Rex Richardson: SB 1420 puts hydrogen on an even playing field. The Legislature should approve it.

Here in Long Beach, we’re at the center of both the opportunities and challenges of climate change. Our port, the second-busiest cargo port in the United States, is responsible for much of why Long Beach is such an economic engine for our region and the country. Historically, the boon of commercial and industrial advancement resulting from the activity at our bustling port has also come with expense to air and environmental quality. However, that legacy is changing — the people on the ground, at the forefront of new clean energy technologies, are ready to embrace the future of zero emissions infrastructure. They just need the fuel, equipment, and opportunity to make it happen.

The crux of the matter is this: environmental progress and economic progress are not mutually exclusive. It is entirely possible to do both, and there are already examples of this philosophy manifesting in key economic anchors like the Port of Long Beach. The Port is making significant investments to electrify their trade infrastructure in order to meet their stated commitment to achieve all zero-emissions cargo-handling equipment by 2030. They are building significant new on-dock rail infrastructure to replace truck trips, have implemented a clean truck fee with the goal of all zero emission trucks calling at the port by 2035, and, through the Westside Promise Initiative, the City of Long Beach is directing significant new public investments to improve air quality and public health outcomes in the city’s western neighborhoods most impacted by industrial pollution.

Our leadership in creating healthier and more climate-resilient communities has to take a multifaceted approach if we’re to stave off the worst consequences of climate change. Expanding the use of renewable sources of energy like solar and wind are important. So is the adoption of greener technologies, like electric vehicles run by batteries.

But we can’t forget the important role hydrogen energy also plays in reducing carbon pollution in many sectors of our economy. Hydrogen is vital for decarbonizing heavy-duty sectors used at the port — including larger forms of transportation like trucks and ships that battery technology doesn’t have the capacity to support.

Throughout the globe California’s climate allies are launching large-scale hydrogen initiatives to decarbonize transportation and energy. Because of its versatility, U.S. Energy Secretary Jennifer Granholm calls hydrogen the “Swiss army knife of zero-carbon technologies.”  The California Air Resources Board (CARB) has also highlighted hydrogen’s role in its 2022 plan for a cleaner future.

That is why we’re excited about California’s hydrogen hub and all the climate and jobs benefits it will bring to Long Beach and the state at large. All in all, the hydrogen industry is expected to create 224,000 union jobs and $2.95 billion a year in economic value, including significant savings in health care costs due to reduced pollution and improved air quality. This is why Long Beach was the first major city and port to join the ARCHES clean hydrogen hub coalition, which ultimately secured over $1.2 billion from the Department of Energy to help decarbonize our supply chain.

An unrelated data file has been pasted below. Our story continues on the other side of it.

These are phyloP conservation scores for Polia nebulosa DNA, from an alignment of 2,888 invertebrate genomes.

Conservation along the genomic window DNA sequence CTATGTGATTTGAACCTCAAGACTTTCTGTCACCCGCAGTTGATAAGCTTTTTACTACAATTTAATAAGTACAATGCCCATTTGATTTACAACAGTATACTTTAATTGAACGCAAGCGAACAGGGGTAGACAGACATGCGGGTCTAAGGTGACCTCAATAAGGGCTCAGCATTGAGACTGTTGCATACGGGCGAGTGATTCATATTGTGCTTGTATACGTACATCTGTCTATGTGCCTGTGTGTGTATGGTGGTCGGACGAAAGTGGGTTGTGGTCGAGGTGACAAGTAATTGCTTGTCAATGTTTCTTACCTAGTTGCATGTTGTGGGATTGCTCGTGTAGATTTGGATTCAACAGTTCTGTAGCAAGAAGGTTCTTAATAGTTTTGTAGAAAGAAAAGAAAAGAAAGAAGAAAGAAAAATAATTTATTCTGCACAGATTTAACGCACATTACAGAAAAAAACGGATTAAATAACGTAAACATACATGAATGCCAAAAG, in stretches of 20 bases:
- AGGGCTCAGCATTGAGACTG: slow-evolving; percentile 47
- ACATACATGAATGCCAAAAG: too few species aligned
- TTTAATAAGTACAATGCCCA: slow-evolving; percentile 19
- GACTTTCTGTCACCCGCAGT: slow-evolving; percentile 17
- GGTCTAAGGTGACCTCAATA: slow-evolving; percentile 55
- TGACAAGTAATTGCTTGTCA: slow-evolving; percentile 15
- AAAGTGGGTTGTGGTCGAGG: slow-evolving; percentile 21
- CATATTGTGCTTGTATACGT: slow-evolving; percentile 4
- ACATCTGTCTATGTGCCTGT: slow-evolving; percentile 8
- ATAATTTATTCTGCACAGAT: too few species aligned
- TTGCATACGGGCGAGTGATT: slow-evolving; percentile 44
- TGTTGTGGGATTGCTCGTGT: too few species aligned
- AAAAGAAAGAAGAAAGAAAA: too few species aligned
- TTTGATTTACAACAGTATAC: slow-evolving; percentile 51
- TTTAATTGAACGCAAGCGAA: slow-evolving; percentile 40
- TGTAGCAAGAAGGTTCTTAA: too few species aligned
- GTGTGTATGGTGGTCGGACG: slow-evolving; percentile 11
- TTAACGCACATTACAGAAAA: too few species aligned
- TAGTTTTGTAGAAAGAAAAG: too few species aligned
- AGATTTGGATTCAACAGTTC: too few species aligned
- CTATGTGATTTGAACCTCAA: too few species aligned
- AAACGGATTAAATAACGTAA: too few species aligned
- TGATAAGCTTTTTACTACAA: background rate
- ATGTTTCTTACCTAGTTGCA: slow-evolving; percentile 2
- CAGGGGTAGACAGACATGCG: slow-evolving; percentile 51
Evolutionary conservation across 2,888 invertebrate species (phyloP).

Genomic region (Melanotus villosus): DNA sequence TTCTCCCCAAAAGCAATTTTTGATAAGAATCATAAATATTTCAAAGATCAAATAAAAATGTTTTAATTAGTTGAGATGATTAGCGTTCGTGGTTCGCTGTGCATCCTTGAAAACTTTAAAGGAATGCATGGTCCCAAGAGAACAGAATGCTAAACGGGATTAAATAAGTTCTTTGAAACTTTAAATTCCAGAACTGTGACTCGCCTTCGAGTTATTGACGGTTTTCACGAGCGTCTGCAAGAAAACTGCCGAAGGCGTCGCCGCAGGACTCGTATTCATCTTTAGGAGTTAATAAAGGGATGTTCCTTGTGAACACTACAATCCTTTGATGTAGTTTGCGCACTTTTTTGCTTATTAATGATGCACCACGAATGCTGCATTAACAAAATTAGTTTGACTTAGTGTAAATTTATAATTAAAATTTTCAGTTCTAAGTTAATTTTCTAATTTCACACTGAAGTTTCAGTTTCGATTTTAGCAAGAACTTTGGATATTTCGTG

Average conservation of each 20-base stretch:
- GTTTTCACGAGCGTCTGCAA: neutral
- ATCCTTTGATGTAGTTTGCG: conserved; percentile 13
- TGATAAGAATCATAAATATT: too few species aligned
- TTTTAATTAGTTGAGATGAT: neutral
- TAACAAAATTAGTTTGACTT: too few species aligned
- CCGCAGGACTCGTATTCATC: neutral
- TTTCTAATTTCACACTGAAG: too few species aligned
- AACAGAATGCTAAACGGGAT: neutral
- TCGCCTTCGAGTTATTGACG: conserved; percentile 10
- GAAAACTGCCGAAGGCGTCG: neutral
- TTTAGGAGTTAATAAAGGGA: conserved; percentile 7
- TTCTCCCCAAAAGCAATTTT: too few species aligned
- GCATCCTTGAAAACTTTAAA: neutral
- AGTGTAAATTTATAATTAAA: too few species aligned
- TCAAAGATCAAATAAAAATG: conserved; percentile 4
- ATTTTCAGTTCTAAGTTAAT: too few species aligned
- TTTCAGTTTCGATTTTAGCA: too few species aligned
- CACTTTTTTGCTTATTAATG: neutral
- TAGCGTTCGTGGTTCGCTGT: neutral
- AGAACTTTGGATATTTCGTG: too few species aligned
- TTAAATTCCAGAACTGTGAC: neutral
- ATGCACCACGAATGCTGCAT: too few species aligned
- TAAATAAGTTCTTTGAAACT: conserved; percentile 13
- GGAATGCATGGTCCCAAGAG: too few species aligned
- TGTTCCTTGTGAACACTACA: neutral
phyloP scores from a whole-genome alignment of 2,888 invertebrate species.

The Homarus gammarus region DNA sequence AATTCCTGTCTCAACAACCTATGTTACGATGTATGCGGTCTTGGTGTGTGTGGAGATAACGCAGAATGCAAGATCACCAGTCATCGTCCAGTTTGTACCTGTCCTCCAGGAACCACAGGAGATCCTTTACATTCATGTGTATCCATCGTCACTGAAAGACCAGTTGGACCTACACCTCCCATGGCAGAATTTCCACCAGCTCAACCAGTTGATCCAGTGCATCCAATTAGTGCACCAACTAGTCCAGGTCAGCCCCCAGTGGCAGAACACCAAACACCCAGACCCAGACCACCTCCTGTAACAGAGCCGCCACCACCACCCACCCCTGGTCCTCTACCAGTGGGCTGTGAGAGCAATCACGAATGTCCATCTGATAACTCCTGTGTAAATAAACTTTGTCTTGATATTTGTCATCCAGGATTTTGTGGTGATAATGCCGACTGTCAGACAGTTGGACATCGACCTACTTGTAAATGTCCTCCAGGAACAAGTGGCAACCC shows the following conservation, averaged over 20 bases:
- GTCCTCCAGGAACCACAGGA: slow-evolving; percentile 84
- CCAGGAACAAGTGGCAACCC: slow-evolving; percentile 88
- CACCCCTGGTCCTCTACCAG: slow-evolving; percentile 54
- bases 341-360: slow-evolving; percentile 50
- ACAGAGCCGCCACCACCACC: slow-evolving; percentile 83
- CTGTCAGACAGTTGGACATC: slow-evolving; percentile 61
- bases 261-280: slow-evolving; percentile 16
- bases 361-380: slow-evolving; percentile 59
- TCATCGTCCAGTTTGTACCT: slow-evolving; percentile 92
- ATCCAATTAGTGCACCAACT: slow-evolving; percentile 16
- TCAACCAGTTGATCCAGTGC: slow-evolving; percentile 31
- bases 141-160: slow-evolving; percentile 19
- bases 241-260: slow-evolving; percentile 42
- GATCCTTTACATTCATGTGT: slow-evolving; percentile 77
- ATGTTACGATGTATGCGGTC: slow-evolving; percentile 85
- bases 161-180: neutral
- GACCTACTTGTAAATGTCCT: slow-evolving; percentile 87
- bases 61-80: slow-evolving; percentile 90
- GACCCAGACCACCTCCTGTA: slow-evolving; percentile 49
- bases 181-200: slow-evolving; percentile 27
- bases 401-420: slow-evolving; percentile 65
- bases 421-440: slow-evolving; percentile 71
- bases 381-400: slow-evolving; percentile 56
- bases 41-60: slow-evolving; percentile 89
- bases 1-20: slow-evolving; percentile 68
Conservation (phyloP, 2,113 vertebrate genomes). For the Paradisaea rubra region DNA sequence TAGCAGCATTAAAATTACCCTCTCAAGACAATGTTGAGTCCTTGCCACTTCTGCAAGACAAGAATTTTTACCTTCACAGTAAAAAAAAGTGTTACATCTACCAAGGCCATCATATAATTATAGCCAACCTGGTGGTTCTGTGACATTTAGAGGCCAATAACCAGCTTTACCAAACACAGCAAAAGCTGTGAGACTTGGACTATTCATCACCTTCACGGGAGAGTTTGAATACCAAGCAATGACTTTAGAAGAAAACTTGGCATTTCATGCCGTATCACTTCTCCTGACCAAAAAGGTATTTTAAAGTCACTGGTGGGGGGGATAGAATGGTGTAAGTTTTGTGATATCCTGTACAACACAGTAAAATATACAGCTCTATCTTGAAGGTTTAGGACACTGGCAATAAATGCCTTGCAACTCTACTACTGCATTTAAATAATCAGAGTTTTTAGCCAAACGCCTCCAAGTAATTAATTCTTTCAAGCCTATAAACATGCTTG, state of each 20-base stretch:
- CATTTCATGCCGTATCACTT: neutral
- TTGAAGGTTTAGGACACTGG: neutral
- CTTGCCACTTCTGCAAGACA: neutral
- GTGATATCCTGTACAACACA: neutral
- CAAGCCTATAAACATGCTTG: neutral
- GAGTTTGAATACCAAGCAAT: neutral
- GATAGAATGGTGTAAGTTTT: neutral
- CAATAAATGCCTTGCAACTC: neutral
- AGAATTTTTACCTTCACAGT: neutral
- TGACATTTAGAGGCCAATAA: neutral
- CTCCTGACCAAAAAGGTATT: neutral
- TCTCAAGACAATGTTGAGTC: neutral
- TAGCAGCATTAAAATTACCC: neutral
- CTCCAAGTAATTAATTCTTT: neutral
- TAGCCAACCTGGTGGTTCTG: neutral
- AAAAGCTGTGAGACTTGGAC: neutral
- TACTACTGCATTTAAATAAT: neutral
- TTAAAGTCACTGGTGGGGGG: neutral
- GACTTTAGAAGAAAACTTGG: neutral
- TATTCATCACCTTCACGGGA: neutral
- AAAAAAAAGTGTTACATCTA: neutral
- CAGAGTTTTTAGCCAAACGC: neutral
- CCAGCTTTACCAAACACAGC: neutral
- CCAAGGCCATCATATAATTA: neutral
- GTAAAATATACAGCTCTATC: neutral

However, it’s not enough to use hydrogen; we also need to ensure it is produced in clean and renewable ways. Legislation currently being considered at the State Capitol, Senate Bill 1420, will do just that by ensuring hydrogen is produced in the most environmentally sound way possible.

This bill would help streamline permits for renewable and clean hydrogen production facilities, making it easier to deploy these vital technologies. And by boosting the amount of hydrogen produced here in the Golden State, we’ll bring down costs for businesses who use hydrogen to fuel their trucks, port cranes, and pipelines.

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This legislation sets a strong sustainability standard for hydrogen production, ensuring that the carbon footprint of hydrogen is as low as or lower than that of our electricity grid. It’s one of the strictest hydrogen production standards globally, making California a leader once again.

California is rightfully setting its sights on a future powered by clean and renewable energy. To get there, we cannot limit ourselves to only allow certain types of energy alternatives to decarbonize our economy. We need comprehensive solutions, and for industries like our thriving port and goods movement sector, hydrogen is critical for reducing our reliance on fossil fuels.

Consistent with the Air Resources Board’s calls for rapid growth in all clean energy production, SB 1420 puts hydrogen on an even playing field, so that all forms of clean energy technologies are growing in the same direction to meet California’s ambitious climate action goals. That’s the only way we’re going to continue leading the way in combating climate change and building a more sustainable Long Beach and California for generations to come.

Rex Richardson is the mayor of Long Beach.

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